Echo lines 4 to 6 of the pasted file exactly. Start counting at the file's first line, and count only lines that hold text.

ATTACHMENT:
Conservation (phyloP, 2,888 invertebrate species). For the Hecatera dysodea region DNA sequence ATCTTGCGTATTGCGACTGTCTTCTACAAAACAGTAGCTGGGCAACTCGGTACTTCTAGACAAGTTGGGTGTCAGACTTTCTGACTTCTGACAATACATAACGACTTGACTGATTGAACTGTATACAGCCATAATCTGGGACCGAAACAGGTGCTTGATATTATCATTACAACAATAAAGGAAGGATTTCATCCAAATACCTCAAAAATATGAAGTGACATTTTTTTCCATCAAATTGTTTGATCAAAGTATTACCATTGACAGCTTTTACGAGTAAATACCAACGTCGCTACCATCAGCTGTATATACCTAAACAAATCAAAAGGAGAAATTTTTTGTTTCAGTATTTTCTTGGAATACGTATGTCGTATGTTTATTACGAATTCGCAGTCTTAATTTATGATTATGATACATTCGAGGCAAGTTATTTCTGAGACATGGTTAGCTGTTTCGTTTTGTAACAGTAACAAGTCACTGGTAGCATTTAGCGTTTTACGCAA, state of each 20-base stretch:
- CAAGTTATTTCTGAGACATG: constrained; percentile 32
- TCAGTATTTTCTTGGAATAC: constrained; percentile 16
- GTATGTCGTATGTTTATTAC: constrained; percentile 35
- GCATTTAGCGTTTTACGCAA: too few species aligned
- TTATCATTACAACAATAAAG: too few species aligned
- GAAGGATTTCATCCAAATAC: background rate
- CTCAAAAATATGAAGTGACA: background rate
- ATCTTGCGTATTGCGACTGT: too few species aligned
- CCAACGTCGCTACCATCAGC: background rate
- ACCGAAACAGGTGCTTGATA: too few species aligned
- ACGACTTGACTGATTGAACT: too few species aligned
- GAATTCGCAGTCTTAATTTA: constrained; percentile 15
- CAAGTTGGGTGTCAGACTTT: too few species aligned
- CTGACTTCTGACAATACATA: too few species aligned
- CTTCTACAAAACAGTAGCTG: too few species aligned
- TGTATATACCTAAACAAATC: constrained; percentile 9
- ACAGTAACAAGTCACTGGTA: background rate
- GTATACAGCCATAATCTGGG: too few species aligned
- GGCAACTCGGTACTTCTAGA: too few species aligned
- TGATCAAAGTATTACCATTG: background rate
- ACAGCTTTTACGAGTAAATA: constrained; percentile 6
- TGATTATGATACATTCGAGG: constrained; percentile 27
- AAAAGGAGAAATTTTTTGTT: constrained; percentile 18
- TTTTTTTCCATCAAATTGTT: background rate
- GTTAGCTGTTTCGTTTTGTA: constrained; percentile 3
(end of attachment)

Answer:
- GTATGTCGTATGTTTATTAC: constrained; percentile 35
- GCATTTAGCGTTTTACGCAA: too few species aligned
- TTATCATTACAACAATAAAG: too few species aligned